The IdeaPad also offers a touch-capable screen so you can use Windows 11’s more finger-friendly input if you’d prefer, making this a fantastic all-rounder that starts at $759 for the base version.
Your student laptop questions answered
What makes a good laptop for students?
Much of what makes a student laptop great comes down to the kind of work you’re doing on it. If you’re mostly taking notes, there are plenty of options out there, but a 2-in-1 with a stylus may make it easier to jot things down. In that sense, you probably don't need the most heavy-duty components.
However, if you’re studying in a creative field and need a laptop that's capable of graphics-based work, like video or photo editing, you’ll want a decent graphics card in your machine, alongside a significant amount of RAM to support multitasking.
What should a student look out for in a laptop?
While programmers or coders often need more hardware power in their laptops, devices designed for students can be a little more flexible. Instead of seeking out the best specs, consider looking for a machine with either a larger battery or a power-efficient chip.
Admittedly, big strides are being made in the latter field, so it might be worth sticking to 2022 machines onward if you want to avoid needing to plug in with any regularity.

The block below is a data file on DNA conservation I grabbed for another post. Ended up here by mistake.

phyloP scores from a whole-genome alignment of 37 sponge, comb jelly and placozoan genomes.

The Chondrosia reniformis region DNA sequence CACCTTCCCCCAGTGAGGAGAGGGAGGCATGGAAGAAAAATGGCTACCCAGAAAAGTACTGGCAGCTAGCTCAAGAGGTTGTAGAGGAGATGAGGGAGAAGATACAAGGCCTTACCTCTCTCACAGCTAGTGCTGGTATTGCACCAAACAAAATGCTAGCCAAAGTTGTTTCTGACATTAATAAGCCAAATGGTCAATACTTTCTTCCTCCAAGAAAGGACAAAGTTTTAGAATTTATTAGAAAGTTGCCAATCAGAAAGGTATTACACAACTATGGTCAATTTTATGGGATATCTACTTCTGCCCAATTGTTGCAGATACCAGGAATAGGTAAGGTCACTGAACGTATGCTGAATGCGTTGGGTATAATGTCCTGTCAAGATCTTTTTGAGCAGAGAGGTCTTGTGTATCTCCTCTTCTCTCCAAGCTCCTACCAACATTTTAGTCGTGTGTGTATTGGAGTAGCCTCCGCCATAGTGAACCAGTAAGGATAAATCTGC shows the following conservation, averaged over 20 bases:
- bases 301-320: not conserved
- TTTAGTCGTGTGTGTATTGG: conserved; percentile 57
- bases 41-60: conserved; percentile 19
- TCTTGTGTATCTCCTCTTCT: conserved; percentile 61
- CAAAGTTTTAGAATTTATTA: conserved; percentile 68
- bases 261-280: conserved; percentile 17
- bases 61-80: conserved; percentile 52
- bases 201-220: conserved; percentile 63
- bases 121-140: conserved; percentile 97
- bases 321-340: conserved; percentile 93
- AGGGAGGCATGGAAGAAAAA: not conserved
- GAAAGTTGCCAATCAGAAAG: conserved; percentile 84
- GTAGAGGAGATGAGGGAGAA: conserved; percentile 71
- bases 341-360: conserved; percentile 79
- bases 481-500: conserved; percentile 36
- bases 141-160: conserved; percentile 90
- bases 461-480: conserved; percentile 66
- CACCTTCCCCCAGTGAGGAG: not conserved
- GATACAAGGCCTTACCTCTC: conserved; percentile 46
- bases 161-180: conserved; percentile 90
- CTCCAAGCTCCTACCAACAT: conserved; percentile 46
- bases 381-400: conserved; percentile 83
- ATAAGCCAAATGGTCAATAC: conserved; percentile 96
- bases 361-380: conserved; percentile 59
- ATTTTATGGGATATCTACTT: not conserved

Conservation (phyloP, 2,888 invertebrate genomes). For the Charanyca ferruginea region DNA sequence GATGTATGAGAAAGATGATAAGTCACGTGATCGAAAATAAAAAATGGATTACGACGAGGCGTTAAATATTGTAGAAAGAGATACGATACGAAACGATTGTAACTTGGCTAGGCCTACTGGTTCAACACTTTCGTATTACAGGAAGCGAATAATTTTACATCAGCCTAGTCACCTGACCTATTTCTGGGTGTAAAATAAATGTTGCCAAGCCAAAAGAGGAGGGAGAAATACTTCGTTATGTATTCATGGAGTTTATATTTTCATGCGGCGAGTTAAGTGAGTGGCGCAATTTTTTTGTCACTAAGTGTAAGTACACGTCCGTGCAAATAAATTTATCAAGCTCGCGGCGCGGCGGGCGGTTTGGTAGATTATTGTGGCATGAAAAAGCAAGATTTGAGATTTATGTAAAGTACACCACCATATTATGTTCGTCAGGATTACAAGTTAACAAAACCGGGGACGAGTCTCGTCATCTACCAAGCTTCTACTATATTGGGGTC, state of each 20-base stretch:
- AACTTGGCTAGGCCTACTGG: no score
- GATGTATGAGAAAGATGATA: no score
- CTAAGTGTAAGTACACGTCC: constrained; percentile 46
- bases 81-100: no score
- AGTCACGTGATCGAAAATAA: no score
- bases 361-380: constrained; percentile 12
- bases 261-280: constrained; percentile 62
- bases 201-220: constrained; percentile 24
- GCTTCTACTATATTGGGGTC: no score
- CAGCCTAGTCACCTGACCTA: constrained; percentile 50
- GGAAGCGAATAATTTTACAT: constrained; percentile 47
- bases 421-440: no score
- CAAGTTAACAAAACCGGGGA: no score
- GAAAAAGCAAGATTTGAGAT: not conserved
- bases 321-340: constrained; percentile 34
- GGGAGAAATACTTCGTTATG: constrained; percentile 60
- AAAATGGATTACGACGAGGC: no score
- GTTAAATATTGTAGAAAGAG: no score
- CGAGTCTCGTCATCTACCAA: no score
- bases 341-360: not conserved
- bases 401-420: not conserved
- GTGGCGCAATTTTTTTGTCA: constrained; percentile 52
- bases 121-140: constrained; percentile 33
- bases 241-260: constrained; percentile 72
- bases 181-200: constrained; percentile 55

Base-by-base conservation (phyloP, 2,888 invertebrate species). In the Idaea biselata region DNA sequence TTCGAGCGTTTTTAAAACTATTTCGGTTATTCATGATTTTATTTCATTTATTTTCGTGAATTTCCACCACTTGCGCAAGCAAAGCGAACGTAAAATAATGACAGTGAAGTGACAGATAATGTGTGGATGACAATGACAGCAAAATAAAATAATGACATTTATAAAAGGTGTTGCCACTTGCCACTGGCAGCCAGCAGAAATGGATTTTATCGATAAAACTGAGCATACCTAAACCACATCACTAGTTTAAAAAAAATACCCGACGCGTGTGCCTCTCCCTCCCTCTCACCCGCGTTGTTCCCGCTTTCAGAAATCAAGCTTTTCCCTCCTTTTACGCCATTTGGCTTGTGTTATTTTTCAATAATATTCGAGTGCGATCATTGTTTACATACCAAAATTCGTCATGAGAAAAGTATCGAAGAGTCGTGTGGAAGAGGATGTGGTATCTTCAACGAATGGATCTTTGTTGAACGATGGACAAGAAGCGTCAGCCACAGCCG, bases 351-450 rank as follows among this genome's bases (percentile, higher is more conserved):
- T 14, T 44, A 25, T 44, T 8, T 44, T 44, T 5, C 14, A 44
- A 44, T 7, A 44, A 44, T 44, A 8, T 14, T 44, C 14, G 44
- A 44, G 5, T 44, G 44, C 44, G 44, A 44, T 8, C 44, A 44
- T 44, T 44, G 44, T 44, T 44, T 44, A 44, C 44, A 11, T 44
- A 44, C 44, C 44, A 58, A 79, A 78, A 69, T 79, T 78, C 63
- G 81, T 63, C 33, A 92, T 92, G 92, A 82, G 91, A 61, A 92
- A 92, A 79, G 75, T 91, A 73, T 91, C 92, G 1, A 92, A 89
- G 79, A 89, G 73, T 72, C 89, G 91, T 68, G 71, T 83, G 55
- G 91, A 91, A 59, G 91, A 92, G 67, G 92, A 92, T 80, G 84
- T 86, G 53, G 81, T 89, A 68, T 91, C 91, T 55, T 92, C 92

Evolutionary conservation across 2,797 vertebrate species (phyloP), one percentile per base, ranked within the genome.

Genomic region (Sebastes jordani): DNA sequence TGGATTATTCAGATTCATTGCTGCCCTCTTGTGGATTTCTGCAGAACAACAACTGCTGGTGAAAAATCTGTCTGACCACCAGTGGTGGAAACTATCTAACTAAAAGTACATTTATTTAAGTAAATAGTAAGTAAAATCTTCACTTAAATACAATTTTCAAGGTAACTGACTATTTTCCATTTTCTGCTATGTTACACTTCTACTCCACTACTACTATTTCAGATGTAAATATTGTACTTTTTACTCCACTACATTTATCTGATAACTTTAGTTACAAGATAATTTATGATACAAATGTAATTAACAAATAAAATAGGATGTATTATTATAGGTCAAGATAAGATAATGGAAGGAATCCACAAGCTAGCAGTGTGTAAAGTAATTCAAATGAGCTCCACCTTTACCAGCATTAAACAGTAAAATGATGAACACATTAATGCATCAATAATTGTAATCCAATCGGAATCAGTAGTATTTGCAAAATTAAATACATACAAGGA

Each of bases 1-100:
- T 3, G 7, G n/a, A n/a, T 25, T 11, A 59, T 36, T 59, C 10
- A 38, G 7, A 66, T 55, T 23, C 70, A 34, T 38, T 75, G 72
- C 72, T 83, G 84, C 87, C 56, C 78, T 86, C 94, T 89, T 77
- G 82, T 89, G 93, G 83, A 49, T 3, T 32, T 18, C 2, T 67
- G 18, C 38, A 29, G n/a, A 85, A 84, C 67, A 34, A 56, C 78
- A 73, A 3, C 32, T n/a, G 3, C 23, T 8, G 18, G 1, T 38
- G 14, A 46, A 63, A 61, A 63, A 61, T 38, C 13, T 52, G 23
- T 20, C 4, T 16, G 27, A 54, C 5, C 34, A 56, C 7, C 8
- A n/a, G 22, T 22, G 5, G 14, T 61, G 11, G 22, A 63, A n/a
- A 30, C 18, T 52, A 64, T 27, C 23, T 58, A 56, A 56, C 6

A larger display can help avoid eye strain but it comes at the cost of portability. That can be a balancing act you’ll need to navigate based on how often you carry the machine around with you.
If budget is your main concern and you’re only using Google apps and services, for example, you may find that Chromebooks are worth a look. These are low-cost machines with modest hardware designed to power apps like Docs, Sheets, Drive, and others. The app selection and power ceiling aren’t as high as Windows or Mac machines, but you may save yourself a chunk of change if you can use one.
How can new integrated AI features help students?
Although many assume AI is most helpful when it comes to helping students write their papers, there are far better, less ethically-dubious, uses for the technology.
Instead, consider how AI can supplement your workflow. You can use it to summarize lengthy emails from your tutor, or even produce live captions for a video you’re working on. Maybe you want to use it to rename a batch of files for a large project, or even proofread for grammatical errors.
AI is evolving at pace, but you still need to sanity-check its outputs. Be sure you’re checking those summaries and transcriptions for errors to be on the safe side.
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Lloyd Coombes freelance tech and fitness writer for Live Science. He's an expert in all things Apple as well as in computer and gaming tech, with previous works published on TopTenReviews, Space.com, Dexerto and TechRadar. You'll find him regularly testing the latest MacBook or iPhone, but he spends most of his time writing about video games as Editor in Chief at GGRecon.com. He also covers board games and virtual reality, just to round out the nerdy pursuits.